the barrisier's servant-clerk. Useful here, wild, and goes so far as to call, in

useful there, useful every where, -of all plain English, these venerable and

places, it is in the cabinet that it does

knights' service. It is the court stickingeminent persons 'swindlers. He

plaster, which, even when it fails to heal, says that this violation of the law by

keeps covered all solutions of continuity : the judges was greater than that it is the grand imperial cement, which keeps effected by the judges of Charles II. political corruption from dissolving in its and attempted by those, of James II. own filth. Never (said somebody once), and if he does not prove it it is not never do I think of Lord Eldon or Lord his fault. He is only withheld from Sidmouth, but I think of the aphorism of asserting that LordEldon is most HelvetiusCelui qui n'a ni hanneur ui huunfit for his office by the recollection meur est in Courlisan parfait.' of Lord Redesdale, whom he intro

And, having thus gone through the duces in the following whimsical subject of Lord Eldon's conduct renote :

specting fees, Mr. Bentham concludes • I would willingly have said most unfit,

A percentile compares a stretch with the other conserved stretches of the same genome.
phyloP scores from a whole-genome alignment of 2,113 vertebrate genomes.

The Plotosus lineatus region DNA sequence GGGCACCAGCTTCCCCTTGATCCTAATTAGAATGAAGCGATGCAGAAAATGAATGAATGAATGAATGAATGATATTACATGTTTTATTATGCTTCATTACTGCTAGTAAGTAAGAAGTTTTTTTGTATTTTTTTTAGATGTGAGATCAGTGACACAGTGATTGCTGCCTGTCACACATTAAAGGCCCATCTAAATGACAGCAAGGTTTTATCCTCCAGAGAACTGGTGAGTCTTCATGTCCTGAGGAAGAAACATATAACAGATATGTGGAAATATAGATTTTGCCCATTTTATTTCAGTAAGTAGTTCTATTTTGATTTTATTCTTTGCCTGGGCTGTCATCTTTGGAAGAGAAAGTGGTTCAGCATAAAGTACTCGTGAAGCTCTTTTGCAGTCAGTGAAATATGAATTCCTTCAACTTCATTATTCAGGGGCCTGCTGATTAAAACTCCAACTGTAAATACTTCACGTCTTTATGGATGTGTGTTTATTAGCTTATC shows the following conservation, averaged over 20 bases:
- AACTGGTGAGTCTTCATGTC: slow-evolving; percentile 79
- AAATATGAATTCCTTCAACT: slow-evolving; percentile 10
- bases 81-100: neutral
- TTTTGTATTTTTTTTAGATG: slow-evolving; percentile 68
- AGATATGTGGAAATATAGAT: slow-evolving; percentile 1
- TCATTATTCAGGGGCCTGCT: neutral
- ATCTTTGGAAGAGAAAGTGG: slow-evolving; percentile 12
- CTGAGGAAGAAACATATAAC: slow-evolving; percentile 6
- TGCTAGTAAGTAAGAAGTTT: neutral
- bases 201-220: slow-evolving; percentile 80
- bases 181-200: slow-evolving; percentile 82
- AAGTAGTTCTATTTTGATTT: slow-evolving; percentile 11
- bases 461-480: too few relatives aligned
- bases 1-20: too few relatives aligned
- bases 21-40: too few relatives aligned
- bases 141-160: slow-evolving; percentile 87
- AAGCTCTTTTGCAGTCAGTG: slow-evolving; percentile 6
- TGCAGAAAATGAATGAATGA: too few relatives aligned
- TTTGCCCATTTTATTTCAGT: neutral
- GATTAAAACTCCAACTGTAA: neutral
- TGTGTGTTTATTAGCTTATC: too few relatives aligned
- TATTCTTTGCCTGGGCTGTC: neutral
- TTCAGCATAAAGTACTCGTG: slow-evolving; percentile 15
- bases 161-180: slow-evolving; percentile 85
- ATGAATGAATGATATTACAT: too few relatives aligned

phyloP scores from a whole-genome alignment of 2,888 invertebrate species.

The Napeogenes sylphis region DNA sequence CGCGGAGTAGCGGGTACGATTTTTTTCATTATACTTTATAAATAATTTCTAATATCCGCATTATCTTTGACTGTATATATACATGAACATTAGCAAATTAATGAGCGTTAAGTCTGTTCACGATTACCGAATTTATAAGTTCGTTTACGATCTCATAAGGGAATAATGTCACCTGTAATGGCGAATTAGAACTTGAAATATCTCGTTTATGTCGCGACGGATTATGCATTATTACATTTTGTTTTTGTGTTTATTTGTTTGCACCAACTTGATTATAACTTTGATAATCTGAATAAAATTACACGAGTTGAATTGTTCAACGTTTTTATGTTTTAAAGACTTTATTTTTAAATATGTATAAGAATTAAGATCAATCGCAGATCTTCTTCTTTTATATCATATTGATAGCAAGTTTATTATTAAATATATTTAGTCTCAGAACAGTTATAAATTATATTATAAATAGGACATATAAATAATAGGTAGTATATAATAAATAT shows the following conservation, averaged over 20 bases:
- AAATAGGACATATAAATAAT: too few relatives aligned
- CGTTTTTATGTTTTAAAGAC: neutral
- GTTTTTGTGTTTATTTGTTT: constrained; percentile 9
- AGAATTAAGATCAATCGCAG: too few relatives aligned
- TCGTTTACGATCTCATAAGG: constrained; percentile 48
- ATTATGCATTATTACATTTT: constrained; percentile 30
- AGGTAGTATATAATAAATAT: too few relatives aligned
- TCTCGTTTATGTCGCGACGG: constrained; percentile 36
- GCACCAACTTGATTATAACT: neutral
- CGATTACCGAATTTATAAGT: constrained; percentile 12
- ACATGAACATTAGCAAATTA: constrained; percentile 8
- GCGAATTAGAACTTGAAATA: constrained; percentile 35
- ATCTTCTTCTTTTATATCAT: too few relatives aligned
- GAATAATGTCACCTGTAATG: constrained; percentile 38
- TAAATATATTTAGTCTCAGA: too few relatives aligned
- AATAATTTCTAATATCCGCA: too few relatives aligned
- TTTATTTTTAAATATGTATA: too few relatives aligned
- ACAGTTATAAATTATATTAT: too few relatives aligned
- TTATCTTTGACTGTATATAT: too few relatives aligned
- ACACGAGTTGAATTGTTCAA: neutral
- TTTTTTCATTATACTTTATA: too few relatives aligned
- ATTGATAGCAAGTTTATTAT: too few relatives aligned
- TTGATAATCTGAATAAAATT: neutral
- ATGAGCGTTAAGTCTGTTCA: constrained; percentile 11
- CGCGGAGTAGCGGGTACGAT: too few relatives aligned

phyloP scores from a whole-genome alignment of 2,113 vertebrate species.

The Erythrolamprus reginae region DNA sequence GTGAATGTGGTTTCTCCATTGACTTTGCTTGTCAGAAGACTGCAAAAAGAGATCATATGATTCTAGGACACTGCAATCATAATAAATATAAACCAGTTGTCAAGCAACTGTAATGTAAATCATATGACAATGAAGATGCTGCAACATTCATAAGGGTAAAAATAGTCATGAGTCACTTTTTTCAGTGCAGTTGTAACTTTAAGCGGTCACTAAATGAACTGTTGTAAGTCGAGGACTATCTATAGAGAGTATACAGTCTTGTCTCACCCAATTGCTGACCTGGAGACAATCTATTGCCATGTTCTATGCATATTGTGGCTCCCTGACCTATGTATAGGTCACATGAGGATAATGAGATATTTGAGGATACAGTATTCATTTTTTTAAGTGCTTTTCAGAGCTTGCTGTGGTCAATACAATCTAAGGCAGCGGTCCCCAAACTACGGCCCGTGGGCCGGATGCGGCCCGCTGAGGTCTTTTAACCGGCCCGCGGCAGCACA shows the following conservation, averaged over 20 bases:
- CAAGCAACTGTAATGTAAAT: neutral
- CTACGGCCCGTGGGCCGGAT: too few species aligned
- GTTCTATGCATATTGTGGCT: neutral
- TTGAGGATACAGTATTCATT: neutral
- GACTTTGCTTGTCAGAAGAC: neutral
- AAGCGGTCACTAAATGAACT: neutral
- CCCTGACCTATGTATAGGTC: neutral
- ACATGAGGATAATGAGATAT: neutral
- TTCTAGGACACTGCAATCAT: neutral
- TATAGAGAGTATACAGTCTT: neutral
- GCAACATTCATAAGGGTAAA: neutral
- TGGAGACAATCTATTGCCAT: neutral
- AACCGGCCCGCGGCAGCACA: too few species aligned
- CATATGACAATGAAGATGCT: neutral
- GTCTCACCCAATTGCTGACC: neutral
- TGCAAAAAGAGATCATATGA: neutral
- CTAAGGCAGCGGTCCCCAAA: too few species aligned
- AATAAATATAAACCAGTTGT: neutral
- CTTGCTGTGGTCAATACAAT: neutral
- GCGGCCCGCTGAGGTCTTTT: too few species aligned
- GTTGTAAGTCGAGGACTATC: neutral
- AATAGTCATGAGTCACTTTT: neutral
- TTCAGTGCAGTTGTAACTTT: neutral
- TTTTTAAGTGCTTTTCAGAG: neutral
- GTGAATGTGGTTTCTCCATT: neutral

with a summary of his character, and but truth, as will be seen, forbids me.

the feats he has performed for the “Saul and Jonathan were Lord Eldon and Lord Redesdale. Lord Eldon, Attorney

" instruction of posterity, or for the General ; Lord Redesdale, Solicitor-Gene. use of some future historian. It is ral : chancellors-Lord Eldon, of England; written with all possible severity; the Lord Redesdale, of Ireland. Scholars of last passage, quaint as it is, is not less the school of Fabius, but with one differ- masterly in composition than it is ence :-by the Roman cunctation, every vigorous in expression; and the thing was perfected; by the English and whole convinces us that Mr. Bentham's Irish, marred.

oddity is affected, either for some purThe London laid a wager with the pose, or merely from a habit of inDublin chancellor, which should, in a

dulging himself; but that, when he

dnlci given time, do least business. Dublin

chooses, he can write as forcibly and beat London hollow.'

as well as any other political author. The lord chancellor is universally How very poor any thing of Cobbett's praised, even by his enemies, for his

would look beside this, merely in the courteous manners. The Duke of way of bitterness, to say nothing of Glo'ster, in the play, says, “I can the comprehensive view which is smile and smile,' and so forth. Mr.

Mr; taken, and of which Cobbett is wholly Bentham, in the enumeration of Lord incante Eldon's virtues, cannot forget this.

• Beyond all controversy, - recognised To improve upon these hastily collectnot less readily by adversaries than by ed hints, and complete the investigation, dependants, one politico-judicial virtue his would, if performed by a competent hand, lordship has,-which, in his noble and assuredly be a inost interesting as well as learned bosom, has swelled to so vast a useful work.